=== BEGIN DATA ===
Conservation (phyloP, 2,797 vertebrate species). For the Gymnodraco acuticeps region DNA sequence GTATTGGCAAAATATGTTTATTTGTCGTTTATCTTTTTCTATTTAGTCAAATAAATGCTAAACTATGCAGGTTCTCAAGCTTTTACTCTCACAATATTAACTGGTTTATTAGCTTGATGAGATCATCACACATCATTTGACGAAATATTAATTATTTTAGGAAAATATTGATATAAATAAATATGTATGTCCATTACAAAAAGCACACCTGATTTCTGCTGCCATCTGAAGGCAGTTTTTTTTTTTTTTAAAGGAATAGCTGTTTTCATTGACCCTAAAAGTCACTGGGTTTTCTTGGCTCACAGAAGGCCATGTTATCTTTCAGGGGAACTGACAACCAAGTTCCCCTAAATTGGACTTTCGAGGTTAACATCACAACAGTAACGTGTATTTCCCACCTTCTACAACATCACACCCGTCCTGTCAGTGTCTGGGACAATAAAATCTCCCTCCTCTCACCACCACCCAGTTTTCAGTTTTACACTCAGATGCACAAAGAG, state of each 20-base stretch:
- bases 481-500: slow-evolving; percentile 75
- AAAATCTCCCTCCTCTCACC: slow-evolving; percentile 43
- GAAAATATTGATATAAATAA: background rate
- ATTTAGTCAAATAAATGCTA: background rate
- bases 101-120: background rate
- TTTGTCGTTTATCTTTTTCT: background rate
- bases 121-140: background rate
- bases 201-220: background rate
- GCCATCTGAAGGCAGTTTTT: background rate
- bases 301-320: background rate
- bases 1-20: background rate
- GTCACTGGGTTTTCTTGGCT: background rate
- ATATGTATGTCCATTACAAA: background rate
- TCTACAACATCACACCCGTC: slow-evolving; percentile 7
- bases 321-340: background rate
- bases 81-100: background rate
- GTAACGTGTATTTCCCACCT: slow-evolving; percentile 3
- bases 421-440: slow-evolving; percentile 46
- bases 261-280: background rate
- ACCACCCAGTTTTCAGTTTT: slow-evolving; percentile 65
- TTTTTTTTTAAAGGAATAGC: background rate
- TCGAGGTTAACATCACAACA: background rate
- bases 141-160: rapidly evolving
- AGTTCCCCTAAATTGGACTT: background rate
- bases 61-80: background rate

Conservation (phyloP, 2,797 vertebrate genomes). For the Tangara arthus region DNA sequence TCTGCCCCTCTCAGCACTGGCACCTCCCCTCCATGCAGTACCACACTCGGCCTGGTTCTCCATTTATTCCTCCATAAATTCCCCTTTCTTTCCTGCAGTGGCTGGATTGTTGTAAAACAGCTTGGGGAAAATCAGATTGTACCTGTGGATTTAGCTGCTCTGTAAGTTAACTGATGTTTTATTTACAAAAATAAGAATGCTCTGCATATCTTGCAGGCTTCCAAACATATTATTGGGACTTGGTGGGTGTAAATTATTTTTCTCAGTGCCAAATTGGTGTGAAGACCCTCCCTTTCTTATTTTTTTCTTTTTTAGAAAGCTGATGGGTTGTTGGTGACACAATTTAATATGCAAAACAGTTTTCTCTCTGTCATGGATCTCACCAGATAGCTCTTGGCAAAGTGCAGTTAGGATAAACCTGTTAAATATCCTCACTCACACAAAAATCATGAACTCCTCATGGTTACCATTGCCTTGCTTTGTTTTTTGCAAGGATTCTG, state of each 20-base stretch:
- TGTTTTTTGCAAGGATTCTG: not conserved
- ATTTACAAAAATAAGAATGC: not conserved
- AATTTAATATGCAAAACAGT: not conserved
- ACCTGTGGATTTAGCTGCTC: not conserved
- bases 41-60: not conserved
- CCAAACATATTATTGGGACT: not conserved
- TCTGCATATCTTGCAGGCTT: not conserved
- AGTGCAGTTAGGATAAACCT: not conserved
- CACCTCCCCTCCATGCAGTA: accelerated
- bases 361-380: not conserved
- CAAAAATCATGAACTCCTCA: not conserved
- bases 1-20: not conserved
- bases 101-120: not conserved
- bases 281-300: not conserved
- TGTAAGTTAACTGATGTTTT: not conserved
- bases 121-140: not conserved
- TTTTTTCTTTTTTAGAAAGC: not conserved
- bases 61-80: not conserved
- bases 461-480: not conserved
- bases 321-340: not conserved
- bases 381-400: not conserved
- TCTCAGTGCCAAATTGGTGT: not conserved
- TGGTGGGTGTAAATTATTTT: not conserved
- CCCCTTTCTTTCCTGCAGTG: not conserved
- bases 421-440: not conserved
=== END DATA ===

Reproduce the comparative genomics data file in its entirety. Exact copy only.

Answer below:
Conservation (phyloP, 2,797 vertebrate species). For the Gymnodraco acuticeps region DNA sequence GTATTGGCAAAATATGTTTATTTGTCGTTTATCTTTTTCTATTTAGTCAAATAAATGCTAAACTATGCAGGTTCTCAAGCTTTTACTCTCACAATATTAACTGGTTTATTAGCTTGATGAGATCATCACACATCATTTGACGAAATATTAATTATTTTAGGAAAATATTGATATAAATAAATATGTATGTCCATTACAAAAAGCACACCTGATTTCTGCTGCCATCTGAAGGCAGTTTTTTTTTTTTTTAAAGGAATAGCTGTTTTCATTGACCCTAAAAGTCACTGGGTTTTCTTGGCTCACAGAAGGCCATGTTATCTTTCAGGGGAACTGACAACCAAGTTCCCCTAAATTGGACTTTCGAGGTTAACATCACAACAGTAACGTGTATTTCCCACCTTCTACAACATCACACCCGTCCTGTCAGTGTCTGGGACAATAAAATCTCCCTCCTCTCACCACCACCCAGTTTTCAGTTTTACACTCAGATGCACAAAGAG, state of each 20-base stretch:
- bases 481-500: slow-evolving; percentile 75
- AAAATCTCCCTCCTCTCACC: slow-evolving; percentile 43
- GAAAATATTGATATAAATAA: background rate
- ATTTAGTCAAATAAATGCTA: background rate
- bases 101-120: background rate
- TTTGTCGTTTATCTTTTTCT: background rate
- bases 121-140: background rate
- bases 201-220: background rate
- GCCATCTGAAGGCAGTTTTT: background rate
- bases 301-320: background rate
- bases 1-20: background rate
- GTCACTGGGTTTTCTTGGCT: background rate
- ATATGTATGTCCATTACAAA: background rate
- TCTACAACATCACACCCGTC: slow-evolving; percentile 7
- bases 321-340: background rate
- bases 81-100: background rate
- GTAACGTGTATTTCCCACCT: slow-evolving; percentile 3
- bases 421-440: slow-evolving; percentile 46
- bases 261-280: background rate
- ACCACCCAGTTTTCAGTTTT: slow-evolving; percentile 65
- TTTTTTTTTAAAGGAATAGC: background rate
- TCGAGGTTAACATCACAACA: background rate
- bases 141-160: rapidly evolving
- AGTTCCCCTAAATTGGACTT: background rate
- bases 61-80: background rate

Conservation (phyloP, 2,797 vertebrate genomes). For the Tangara arthus region DNA sequence TCTGCCCCTCTCAGCACTGGCACCTCCCCTCCATGCAGTACCACACTCGGCCTGGTTCTCCATTTATTCCTCCATAAATTCCCCTTTCTTTCCTGCAGTGGCTGGATTGTTGTAAAACAGCTTGGGGAAAATCAGATTGTACCTGTGGATTTAGCTGCTCTGTAAGTTAACTGATGTTTTATTTACAAAAATAAGAATGCTCTGCATATCTTGCAGGCTTCCAAACATATTATTGGGACTTGGTGGGTGTAAATTATTTTTCTCAGTGCCAAATTGGTGTGAAGACCCTCCCTTTCTTATTTTTTTCTTTTTTAGAAAGCTGATGGGTTGTTGGTGACACAATTTAATATGCAAAACAGTTTTCTCTCTGTCATGGATCTCACCAGATAGCTCTTGGCAAAGTGCAGTTAGGATAAACCTGTTAAATATCCTCACTCACACAAAAATCATGAACTCCTCATGGTTACCATTGCCTTGCTTTGTTTTTTGCAAGGATTCTG, state of each 20-base stretch:
- TGTTTTTTGCAAGGATTCTG: not conserved
- ATTTACAAAAATAAGAATGC: not conserved
- AATTTAATATGCAAAACAGT: not conserved
- ACCTGTGGATTTAGCTGCTC: not conserved
- bases 41-60: not conserved
- CCAAACATATTATTGGGACT: not conserved
- TCTGCATATCTTGCAGGCTT: not conserved
- AGTGCAGTTAGGATAAACCT: not conserved
- CACCTCCCCTCCATGCAGTA: accelerated
- bases 361-380: not conserved
- CAAAAATCATGAACTCCTCA: not conserved
- bases 1-20: not conserved
- bases 101-120: not conserved
- bases 281-300: not conserved
- TGTAAGTTAACTGATGTTTT: not conserved
- bases 121-140: not conserved
- TTTTTTCTTTTTTAGAAAGC: not conserved
- bases 61-80: not conserved
- bases 461-480: not conserved
- bases 321-340: not conserved
- bases 381-400: not conserved
- TCTCAGTGCCAAATTGGTGT: not conserved
- TGGTGGGTGTAAATTATTTT: not conserved
- CCCCTTTCTTTCCTGCAGTG: not conserved
- bases 421-440: not conserved